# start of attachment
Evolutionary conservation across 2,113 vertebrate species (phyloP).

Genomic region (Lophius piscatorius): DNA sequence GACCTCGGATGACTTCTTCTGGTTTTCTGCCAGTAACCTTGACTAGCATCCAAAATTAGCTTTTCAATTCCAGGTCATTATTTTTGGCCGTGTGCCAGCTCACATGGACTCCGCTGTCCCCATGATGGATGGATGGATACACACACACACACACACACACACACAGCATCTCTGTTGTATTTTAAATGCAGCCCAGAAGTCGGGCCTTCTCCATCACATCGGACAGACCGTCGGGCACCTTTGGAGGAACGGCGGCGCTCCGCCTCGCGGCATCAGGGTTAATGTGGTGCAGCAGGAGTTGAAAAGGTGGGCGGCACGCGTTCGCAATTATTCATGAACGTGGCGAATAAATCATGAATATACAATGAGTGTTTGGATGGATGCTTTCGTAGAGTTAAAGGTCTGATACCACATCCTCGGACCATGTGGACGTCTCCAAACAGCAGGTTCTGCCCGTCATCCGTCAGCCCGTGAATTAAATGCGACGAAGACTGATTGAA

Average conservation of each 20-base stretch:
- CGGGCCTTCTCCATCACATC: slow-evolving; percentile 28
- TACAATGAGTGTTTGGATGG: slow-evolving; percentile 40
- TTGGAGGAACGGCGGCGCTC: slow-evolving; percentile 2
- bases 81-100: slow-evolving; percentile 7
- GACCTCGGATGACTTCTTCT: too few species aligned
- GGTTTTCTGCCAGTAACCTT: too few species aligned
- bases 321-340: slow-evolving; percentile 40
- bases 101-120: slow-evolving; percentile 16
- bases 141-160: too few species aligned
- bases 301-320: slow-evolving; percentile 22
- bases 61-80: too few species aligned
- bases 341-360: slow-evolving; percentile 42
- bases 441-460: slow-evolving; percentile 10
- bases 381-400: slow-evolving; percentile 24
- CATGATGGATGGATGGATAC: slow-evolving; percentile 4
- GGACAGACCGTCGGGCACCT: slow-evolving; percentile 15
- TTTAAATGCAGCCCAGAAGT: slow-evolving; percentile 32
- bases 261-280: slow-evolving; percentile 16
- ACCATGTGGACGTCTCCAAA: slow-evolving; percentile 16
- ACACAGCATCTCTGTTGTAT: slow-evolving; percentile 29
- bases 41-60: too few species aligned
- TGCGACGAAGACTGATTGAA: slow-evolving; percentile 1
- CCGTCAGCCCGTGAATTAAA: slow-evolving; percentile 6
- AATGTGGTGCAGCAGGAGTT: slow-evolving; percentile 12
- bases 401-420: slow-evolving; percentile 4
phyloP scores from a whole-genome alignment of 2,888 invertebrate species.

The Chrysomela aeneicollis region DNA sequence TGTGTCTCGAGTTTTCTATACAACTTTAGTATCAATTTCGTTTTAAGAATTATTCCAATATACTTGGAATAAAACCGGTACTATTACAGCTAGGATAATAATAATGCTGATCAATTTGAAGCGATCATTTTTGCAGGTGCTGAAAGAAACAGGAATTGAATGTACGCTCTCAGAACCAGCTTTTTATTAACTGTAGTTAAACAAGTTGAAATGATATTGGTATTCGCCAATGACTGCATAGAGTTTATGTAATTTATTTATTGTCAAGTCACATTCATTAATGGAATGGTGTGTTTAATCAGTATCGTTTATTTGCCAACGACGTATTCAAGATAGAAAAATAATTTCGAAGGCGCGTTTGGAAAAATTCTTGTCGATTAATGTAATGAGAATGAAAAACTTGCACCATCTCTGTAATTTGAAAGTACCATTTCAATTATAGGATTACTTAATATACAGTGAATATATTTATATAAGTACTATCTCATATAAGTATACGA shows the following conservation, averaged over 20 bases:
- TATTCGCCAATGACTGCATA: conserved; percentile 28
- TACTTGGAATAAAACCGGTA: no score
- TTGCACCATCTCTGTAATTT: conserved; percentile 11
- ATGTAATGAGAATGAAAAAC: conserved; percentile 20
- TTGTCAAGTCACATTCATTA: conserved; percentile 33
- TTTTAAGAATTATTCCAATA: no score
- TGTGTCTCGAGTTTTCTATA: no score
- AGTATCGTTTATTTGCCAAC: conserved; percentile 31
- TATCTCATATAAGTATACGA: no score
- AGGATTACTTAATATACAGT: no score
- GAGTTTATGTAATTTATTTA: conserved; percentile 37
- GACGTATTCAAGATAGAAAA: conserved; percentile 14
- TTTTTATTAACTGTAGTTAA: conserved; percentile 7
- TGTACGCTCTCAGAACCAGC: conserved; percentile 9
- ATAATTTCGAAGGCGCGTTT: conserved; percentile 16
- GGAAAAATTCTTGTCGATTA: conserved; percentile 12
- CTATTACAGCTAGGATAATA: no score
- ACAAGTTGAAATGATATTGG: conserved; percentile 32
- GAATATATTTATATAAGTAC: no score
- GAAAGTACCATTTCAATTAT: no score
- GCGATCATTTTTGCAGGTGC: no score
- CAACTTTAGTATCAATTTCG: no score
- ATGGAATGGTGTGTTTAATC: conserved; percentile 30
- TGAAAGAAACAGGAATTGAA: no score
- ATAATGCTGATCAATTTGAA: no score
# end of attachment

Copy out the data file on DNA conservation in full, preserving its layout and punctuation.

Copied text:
Evolutionary conservation across 2,113 vertebrate species (phyloP).

Genomic region (Lophius piscatorius): DNA sequence GACCTCGGATGACTTCTTCTGGTTTTCTGCCAGTAACCTTGACTAGCATCCAAAATTAGCTTTTCAATTCCAGGTCATTATTTTTGGCCGTGTGCCAGCTCACATGGACTCCGCTGTCCCCATGATGGATGGATGGATACACACACACACACACACACACACACAGCATCTCTGTTGTATTTTAAATGCAGCCCAGAAGTCGGGCCTTCTCCATCACATCGGACAGACCGTCGGGCACCTTTGGAGGAACGGCGGCGCTCCGCCTCGCGGCATCAGGGTTAATGTGGTGCAGCAGGAGTTGAAAAGGTGGGCGGCACGCGTTCGCAATTATTCATGAACGTGGCGAATAAATCATGAATATACAATGAGTGTTTGGATGGATGCTTTCGTAGAGTTAAAGGTCTGATACCACATCCTCGGACCATGTGGACGTCTCCAAACAGCAGGTTCTGCCCGTCATCCGTCAGCCCGTGAATTAAATGCGACGAAGACTGATTGAA

Average conservation of each 20-base stretch:
- CGGGCCTTCTCCATCACATC: slow-evolving; percentile 28
- TACAATGAGTGTTTGGATGG: slow-evolving; percentile 40
- TTGGAGGAACGGCGGCGCTC: slow-evolving; percentile 2
- bases 81-100: slow-evolving; percentile 7
- GACCTCGGATGACTTCTTCT: too few species aligned
- GGTTTTCTGCCAGTAACCTT: too few species aligned
- bases 321-340: slow-evolving; percentile 40
- bases 101-120: slow-evolving; percentile 16
- bases 141-160: too few species aligned
- bases 301-320: slow-evolving; percentile 22
- bases 61-80: too few species aligned
- bases 341-360: slow-evolving; percentile 42
- bases 441-460: slow-evolving; percentile 10
- bases 381-400: slow-evolving; percentile 24
- CATGATGGATGGATGGATAC: slow-evolving; percentile 4
- GGACAGACCGTCGGGCACCT: slow-evolving; percentile 15
- TTTAAATGCAGCCCAGAAGT: slow-evolving; percentile 32
- bases 261-280: slow-evolving; percentile 16
- ACCATGTGGACGTCTCCAAA: slow-evolving; percentile 16
- ACACAGCATCTCTGTTGTAT: slow-evolving; percentile 29
- bases 41-60: too few species aligned
- TGCGACGAAGACTGATTGAA: slow-evolving; percentile 1
- CCGTCAGCCCGTGAATTAAA: slow-evolving; percentile 6
- AATGTGGTGCAGCAGGAGTT: slow-evolving; percentile 12
- bases 401-420: slow-evolving; percentile 4
phyloP scores from a whole-genome alignment of 2,888 invertebrate species.

The Chrysomela aeneicollis region DNA sequence TGTGTCTCGAGTTTTCTATACAACTTTAGTATCAATTTCGTTTTAAGAATTATTCCAATATACTTGGAATAAAACCGGTACTATTACAGCTAGGATAATAATAATGCTGATCAATTTGAAGCGATCATTTTTGCAGGTGCTGAAAGAAACAGGAATTGAATGTACGCTCTCAGAACCAGCTTTTTATTAACTGTAGTTAAACAAGTTGAAATGATATTGGTATTCGCCAATGACTGCATAGAGTTTATGTAATTTATTTATTGTCAAGTCACATTCATTAATGGAATGGTGTGTTTAATCAGTATCGTTTATTTGCCAACGACGTATTCAAGATAGAAAAATAATTTCGAAGGCGCGTTTGGAAAAATTCTTGTCGATTAATGTAATGAGAATGAAAAACTTGCACCATCTCTGTAATTTGAAAGTACCATTTCAATTATAGGATTACTTAATATACAGTGAATATATTTATATAAGTACTATCTCATATAAGTATACGA shows the following conservation, averaged over 20 bases:
- TATTCGCCAATGACTGCATA: conserved; percentile 28
- TACTTGGAATAAAACCGGTA: no score
- TTGCACCATCTCTGTAATTT: conserved; percentile 11
- ATGTAATGAGAATGAAAAAC: conserved; percentile 20
- TTGTCAAGTCACATTCATTA: conserved; percentile 33
- TTTTAAGAATTATTCCAATA: no score
- TGTGTCTCGAGTTTTCTATA: no score
- AGTATCGTTTATTTGCCAAC: conserved; percentile 31
- TATCTCATATAAGTATACGA: no score
- AGGATTACTTAATATACAGT: no score
- GAGTTTATGTAATTTATTTA: conserved; percentile 37
- GACGTATTCAAGATAGAAAA: conserved; percentile 14
- TTTTTATTAACTGTAGTTAA: conserved; percentile 7
- TGTACGCTCTCAGAACCAGC: conserved; percentile 9
- ATAATTTCGAAGGCGCGTTT: conserved; percentile 16
- GGAAAAATTCTTGTCGATTA: conserved; percentile 12
- CTATTACAGCTAGGATAATA: no score
- ACAAGTTGAAATGATATTGG: conserved; percentile 32
- GAATATATTTATATAAGTAC: no score
- GAAAGTACCATTTCAATTAT: no score
- GCGATCATTTTTGCAGGTGC: no score
- CAACTTTAGTATCAATTTCG: no score
- ATGGAATGGTGTGTTTAATC: conserved; percentile 30
- TGAAAGAAACAGGAATTGAA: no score
- ATAATGCTGATCAATTTGAA: no score